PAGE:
We’re off to see Richard Malter again today so wish us luck! Beth’s been having the flaxseed this time around for 5 weeks. Last time it was for 3 weeks and he said that the virus was 2/5 gone so let’s see how we go. I’m looking forward to the next phase which is supposed to help her gut. Beth has always been a very pale child and has dark circles under her eyes. She also has to go to the toilet often with the runs so this should help clear all those gut problems out. I think that’s when we’ll start seeing changes, at least in mood, because she’s never known what it’s like to not have this.
We’ve had a pretty good week so far. Beth had swimming lessons on Monday and was very good for Debbie. I decided to implement the reward system instead of the punishment system in regards to her handstands. I told Beth that she could have an icecream after her lesson if she promised not to do any handstands. It was ok if Debbie said she could or if it was as a reward for swimming a good lap but other than that she was not to do any. There was a couple of times when she went to do it but self corrected herself so all in all she did really well. It’s amazing when a strategy that you’ve been taught actually does work! In all the books on parenting they say that talking of punishment focuses on the negative whereas to talk of reward focuses on the positive. I know it’s true but of course sometimes you’re at your wits end and it’s not always that easy. And there is satisfaction (horrible mum) in punishment at times when you’re feeling so frustrated or angry that you just want to lash out and say “that’s it, no more such and such” but generally it doesn’t work. I wish that I could say that this is how I always parent but of course I am only human!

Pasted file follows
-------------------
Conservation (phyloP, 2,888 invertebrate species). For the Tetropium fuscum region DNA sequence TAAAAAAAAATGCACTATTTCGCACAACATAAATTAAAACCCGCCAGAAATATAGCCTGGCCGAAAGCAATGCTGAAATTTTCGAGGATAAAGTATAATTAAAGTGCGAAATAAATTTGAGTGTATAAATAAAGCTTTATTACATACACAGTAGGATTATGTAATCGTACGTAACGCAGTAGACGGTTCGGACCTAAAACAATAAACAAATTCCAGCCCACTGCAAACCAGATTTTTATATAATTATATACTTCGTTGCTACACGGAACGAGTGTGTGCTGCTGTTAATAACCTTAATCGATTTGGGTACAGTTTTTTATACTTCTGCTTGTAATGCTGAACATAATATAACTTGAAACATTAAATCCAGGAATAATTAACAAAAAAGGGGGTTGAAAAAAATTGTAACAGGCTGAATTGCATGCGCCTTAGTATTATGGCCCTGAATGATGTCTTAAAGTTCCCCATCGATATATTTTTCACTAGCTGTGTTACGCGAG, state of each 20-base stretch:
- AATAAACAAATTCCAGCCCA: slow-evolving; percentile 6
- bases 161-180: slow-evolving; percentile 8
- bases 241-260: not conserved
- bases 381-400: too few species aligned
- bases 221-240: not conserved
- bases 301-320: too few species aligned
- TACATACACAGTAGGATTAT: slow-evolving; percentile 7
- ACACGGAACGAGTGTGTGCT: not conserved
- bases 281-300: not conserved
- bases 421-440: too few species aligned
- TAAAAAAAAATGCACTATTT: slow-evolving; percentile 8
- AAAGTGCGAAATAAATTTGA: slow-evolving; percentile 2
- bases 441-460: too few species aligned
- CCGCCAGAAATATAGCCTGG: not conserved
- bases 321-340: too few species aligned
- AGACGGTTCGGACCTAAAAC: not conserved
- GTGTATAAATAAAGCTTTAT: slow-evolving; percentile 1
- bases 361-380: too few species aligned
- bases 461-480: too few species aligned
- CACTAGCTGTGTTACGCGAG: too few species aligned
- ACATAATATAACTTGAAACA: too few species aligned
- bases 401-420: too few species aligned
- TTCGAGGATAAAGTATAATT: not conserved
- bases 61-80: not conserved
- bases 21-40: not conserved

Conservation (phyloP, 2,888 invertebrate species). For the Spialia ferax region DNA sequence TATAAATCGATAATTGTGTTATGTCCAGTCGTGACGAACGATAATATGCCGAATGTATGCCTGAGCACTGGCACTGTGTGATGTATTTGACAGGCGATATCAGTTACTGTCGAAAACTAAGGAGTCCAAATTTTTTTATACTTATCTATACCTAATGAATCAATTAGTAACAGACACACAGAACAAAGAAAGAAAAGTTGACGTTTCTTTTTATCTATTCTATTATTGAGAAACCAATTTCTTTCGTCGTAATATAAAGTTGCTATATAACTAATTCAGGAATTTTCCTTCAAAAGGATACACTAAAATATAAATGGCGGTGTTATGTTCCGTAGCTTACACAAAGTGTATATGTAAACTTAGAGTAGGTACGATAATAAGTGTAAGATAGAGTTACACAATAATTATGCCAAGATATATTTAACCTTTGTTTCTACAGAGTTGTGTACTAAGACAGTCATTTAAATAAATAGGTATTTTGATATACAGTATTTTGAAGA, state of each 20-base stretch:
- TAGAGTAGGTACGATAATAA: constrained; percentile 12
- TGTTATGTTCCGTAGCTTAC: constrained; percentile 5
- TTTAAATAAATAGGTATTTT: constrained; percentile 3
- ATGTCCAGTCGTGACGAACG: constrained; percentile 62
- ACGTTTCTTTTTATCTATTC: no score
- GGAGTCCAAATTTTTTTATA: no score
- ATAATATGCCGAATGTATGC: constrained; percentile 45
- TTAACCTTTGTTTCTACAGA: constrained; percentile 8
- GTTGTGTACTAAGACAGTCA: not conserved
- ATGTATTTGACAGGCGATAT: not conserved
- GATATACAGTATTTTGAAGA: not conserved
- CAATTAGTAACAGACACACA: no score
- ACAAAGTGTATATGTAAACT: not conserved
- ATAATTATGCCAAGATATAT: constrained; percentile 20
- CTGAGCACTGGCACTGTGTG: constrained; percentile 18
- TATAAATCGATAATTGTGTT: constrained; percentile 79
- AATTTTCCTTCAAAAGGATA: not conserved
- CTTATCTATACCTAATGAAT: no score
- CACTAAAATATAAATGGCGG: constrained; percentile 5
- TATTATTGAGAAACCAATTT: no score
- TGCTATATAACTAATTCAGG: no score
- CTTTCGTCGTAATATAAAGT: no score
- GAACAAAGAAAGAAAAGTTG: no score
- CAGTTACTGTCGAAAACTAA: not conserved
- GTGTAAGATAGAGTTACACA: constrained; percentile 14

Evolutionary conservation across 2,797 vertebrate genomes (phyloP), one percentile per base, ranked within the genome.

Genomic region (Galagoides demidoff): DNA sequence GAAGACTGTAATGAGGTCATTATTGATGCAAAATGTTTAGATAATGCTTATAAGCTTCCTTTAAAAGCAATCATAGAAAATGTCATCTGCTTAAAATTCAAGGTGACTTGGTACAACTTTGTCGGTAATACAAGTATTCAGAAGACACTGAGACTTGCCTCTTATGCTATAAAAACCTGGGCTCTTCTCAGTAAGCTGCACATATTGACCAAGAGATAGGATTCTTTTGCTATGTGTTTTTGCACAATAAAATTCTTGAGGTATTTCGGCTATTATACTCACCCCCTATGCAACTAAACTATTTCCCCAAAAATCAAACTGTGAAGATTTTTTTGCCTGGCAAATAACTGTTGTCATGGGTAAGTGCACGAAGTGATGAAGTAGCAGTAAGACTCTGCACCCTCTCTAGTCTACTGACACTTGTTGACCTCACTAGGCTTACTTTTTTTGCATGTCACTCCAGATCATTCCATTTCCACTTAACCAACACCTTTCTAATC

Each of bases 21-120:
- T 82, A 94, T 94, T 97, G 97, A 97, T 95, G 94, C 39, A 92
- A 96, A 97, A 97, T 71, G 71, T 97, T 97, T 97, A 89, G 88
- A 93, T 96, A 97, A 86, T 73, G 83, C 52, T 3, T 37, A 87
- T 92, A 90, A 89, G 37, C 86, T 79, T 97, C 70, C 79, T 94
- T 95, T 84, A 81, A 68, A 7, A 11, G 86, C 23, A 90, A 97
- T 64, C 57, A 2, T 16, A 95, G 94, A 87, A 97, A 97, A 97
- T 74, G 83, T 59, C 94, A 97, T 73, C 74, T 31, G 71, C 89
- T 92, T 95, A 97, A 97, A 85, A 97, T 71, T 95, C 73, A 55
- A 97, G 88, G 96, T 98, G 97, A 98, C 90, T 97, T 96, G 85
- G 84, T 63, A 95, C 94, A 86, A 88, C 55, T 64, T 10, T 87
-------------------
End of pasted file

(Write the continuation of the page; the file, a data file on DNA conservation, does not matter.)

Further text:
Something else that Beth has been doing has been very clever but very cheeky. She’s always done this to an extent but is now pushing the boundaries or more to the point pushing me to the limits that I know she likes to do! She’ll make out that she doesn’t know how dangerous something is and pretend she’s doing it. An example of this was when I picked the kids up from school the other day. Beth went and sat in the car and found one of those freshness sachets that come in so many things, you know the little white ones that have “do not ingest” or something like that written on them. It must have come out of something that we’d opened in the car and anybody who knows me and my family will know that my car is generally a little messy (a slight underexaggeration there!) Anyway, I get in the car and there is Beth holding this sachet up over her open mouth as though she’s going to drop it in. Of course I went off at her and she settled back in her seat to have a wee giggle to herself! Now if I hadn’t noticed her doing it she would have asked me something like “what does ingest mean Mum?” or “what would happen if I swallowed this Mum?” just to get the point across that she supposedly didn’t know it was dangerous and wanted me to know that. Don’t underestimate the mind of your child, they’re often a lot smarter than we give them credit for.
When I think about it Beth has often done things like this that she knows will get me riled up. She went through a smashing plates and glasses phase for a while there which was fun. She loved the noises it made and I was just glad that she didn’t realise how spectacular it would be to smash a television! She was about 4 or 5 at this stage. Often though it wouldn’t be until I came into the room that the plates would break, she’d stand there with them in her hand quietly then when she spied me out of the corner of her eye she’d let them go. Similarly she’d do this with eggs at Bev and John’s house, going into the fridge and getting the eggs out then waiting for us to come and see what she was up to. Then she’d drop them and laugh to herself at our reaction. I’m so pleased that I’m entertaining to my child!